Scientists have discovered the earliest-known complex organic molecules in the history of the universe thanks to NASA's James Webb Space Telescope, a recent study revealed.
The discovery of these molecules, found in a very distant galaxy some 12 billion light-years away from Earth, occurred relatively quickly after the Big Bang itself and raises questions on the nature of star formation.
The findings of this study were published in the peer-reviewed academic journal Nature.
Organic molecules in space: NASA's James Webb Space Telescope looks back in time
It is important to first clear up a common misconception regarding the meaning of the word "organic."
Throughout history and even in the modern day, "organic" was long used exclusively to define either living things or chemical compounds that originated in living things. However, this isn't actually true.
While the exact definition is something that is still somewhat debated, an organic compound ultimately refers to any compound containing certain carbon bonds. This doesn't fully cover all compounds with carbon bonds, such as cyanide, but does constitute other compounds like methane.
Finding organic matter in space is far from unheard of. In fact, they can be found all over the place: Near stars, on asteroids and comets, on dust particles floating throughout space, in interstellar clouds, in protoplanetary disks, in stellar nurseries, and so on.
The question, then, is which organic compounds were found in this distant galaxy.
The simplest form of organic compound is usually considered to be hydrocarbons. However, that isn't what was spotted. Rather, the organic compound detected was something far more complex: Polycyclic aromatic hydrocarbons (PAHs).
Scientists have long been fascinated by these compounds, since many theorize that, while definitively not alive by any stretch of the imagination, these compounds could essentially be the building blocks for life, being the lifeless chemicals that could eventually synthesize into actual life, which is the principle behind the PAH world hypothesis.
They can also be found on Earth, especially in smoke and smog. In fact, they are primarily made through artificial means, with everything from urban pollution, the use of fossil fuels, wood-burning, industrial work, or even smoking tobacco being able to produce PAHs.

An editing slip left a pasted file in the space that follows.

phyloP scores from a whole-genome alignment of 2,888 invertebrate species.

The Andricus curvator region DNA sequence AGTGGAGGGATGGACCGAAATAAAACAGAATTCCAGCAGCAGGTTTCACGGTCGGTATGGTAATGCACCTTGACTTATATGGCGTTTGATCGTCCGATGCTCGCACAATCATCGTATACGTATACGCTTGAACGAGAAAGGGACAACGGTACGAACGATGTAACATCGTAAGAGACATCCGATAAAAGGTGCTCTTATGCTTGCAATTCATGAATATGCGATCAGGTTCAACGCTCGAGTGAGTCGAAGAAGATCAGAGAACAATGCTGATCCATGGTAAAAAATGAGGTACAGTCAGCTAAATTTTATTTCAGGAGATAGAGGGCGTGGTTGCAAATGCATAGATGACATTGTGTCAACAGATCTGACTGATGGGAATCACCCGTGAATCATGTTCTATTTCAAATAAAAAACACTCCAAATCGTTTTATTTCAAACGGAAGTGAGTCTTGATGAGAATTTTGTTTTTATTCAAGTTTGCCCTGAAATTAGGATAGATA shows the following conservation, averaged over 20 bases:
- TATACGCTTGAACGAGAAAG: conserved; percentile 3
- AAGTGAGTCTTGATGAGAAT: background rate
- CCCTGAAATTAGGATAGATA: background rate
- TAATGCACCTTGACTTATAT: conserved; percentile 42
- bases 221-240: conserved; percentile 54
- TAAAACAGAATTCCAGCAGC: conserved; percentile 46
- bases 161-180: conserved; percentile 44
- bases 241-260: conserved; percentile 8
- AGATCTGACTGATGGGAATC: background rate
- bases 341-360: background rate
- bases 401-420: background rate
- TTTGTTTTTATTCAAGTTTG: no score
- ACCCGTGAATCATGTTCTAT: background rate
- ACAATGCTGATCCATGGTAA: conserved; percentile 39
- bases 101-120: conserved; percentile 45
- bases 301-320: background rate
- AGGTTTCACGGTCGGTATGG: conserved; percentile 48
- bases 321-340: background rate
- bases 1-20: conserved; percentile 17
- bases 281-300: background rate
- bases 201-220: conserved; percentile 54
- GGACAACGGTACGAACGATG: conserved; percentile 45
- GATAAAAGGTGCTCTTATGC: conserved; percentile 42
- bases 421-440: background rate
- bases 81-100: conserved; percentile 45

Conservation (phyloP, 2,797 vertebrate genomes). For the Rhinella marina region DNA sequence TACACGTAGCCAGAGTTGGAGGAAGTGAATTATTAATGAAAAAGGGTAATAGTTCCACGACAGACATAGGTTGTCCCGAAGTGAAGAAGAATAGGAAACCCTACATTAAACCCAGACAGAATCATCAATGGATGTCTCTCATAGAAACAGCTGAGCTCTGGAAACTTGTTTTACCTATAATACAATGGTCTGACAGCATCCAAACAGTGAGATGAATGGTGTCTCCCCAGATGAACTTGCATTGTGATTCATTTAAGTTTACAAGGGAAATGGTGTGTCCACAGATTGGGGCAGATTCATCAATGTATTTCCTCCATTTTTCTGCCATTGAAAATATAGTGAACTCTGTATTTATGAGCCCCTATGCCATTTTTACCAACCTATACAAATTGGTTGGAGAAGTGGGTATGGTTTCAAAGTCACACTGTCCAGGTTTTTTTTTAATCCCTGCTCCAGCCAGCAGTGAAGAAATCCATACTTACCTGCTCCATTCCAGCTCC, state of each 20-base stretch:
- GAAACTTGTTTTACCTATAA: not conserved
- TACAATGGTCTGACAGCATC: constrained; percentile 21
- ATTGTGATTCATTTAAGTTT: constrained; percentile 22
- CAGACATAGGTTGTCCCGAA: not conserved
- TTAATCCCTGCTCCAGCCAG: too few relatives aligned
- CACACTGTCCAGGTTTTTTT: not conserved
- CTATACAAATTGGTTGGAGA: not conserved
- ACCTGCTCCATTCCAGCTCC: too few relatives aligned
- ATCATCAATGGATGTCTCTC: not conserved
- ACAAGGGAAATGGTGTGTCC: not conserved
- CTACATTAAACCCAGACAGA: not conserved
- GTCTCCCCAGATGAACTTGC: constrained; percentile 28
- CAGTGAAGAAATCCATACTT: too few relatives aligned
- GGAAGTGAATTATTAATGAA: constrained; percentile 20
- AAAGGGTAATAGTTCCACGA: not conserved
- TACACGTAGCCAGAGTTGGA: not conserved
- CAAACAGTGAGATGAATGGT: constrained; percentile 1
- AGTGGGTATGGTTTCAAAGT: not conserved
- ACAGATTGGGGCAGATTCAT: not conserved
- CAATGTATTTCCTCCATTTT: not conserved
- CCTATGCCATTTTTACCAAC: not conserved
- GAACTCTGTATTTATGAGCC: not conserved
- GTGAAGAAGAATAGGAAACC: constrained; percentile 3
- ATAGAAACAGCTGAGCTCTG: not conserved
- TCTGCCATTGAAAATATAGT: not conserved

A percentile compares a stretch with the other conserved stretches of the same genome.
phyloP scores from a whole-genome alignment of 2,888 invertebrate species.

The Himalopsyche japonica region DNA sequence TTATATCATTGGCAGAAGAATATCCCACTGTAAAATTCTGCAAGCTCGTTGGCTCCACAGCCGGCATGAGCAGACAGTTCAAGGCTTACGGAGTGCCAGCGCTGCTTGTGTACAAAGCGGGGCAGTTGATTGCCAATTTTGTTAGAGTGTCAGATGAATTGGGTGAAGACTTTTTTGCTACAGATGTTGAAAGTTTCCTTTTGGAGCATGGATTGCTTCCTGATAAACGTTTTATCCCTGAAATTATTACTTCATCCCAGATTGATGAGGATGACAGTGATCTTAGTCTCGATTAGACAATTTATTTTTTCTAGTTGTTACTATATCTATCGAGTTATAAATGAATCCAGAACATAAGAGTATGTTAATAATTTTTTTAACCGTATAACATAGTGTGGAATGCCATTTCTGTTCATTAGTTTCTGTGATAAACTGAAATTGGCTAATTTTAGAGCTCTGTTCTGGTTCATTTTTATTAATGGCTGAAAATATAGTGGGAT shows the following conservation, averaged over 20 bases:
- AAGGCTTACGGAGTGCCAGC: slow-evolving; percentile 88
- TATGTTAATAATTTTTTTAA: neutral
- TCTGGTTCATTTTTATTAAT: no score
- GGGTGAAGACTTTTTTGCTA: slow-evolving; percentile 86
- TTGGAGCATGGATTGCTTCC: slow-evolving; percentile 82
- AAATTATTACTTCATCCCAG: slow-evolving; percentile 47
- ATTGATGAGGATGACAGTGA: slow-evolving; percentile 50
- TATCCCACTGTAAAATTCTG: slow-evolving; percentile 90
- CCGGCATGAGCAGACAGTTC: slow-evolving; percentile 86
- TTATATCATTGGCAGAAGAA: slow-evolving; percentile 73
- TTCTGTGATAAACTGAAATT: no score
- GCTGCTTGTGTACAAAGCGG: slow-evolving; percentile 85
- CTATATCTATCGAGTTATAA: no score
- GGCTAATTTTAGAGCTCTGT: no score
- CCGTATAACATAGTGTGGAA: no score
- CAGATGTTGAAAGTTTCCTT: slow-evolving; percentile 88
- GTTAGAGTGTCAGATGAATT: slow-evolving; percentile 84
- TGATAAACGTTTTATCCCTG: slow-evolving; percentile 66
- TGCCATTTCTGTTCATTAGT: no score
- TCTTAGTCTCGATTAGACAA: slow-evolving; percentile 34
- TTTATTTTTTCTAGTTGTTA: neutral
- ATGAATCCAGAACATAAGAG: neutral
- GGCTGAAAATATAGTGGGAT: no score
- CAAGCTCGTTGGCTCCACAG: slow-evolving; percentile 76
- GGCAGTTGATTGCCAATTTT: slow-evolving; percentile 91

However, they can also be made through natural means, such as through volcanic eruptions and being found in some natural minerals or natural fires.
Despite this, PAHs are known to be present in space in a wide variety of areas, being a dominant part of the interstellar medium of galaxies throughout the universe.
It was long thought that in space, PAHs were signs of star formation, with the idea being that they would help regulate the temperature in stellar nurseries, determining when stars would form.
But that might not actually be correct.
The researchers behind this study, made up of a team from multiple universities and led by Texas A&M University astronomer Justin Spilker, were able to take a look at a very far-away galaxy SPT0418-47. This galaxy was first discovered back in 2020 but was later chosen for reobservation using the James Webb Space Telescope as part of the Targeting Extremely Magnified Panchromatic Lensed Arcs and Their Extended Star formation (TEMPLATES) program due to it having dust-like spectra.
This galaxy is incredibly far away, being around 12.3 billion light-years from Earth. For context, the universe is thought to be around 13.7 billion years old.
In order to see such a distant galaxy, the researchers had to make use of a tool known as gravitational lensing. This is, essentially, a distortion in space and time, something predicted by Albert Einstein.
Basically, there is a target galaxy one might want to see. However, in between that galaxy and observers on Earth is a different galaxy that, from our point of view, seems to be perfectly aligned.
Rather than obscuring the target galaxy from view, though, the second galaxy actually causes the light from the target galaxy to be stretched and magnified to become more visible for us, forming a shape known as an Einstein ring.
In fact, despite how far galaxy SPT0418-47 is from Earth, it remains one of the brightest in the universe, continuing to form stars hundreds of times faster than the Milky Way. This is what made the galaxy such an ideal target for study: It has the potential to greatly expand our knowledge of star formation.
When using the James Webb Space Telescope, however, some interesting discoveries were made.
First, it was found that the galaxy wasn't alone – there's actually a companion galaxy with which it is merging.
Secondly, the galaxy is already filled with heavy elements and large PAH molecules. This already is interesting because while scientists had assumed they were present throughout space, they had never before been detected so far away.
But what makes this discovery so interesting is that while the galaxy was filled with PAH, it wasn't spread out evenly. Some parts of the galaxy lacked any visible PAH. But despite this, stars continued to form there.
This is something that scientists don't yet understand.
Further studies are needed to solve this puzzle. But considering how it took just an hour to gain all this information from the galaxy thanks to the James Webb Space Telescope, it should be possible to find more examples relatively easily.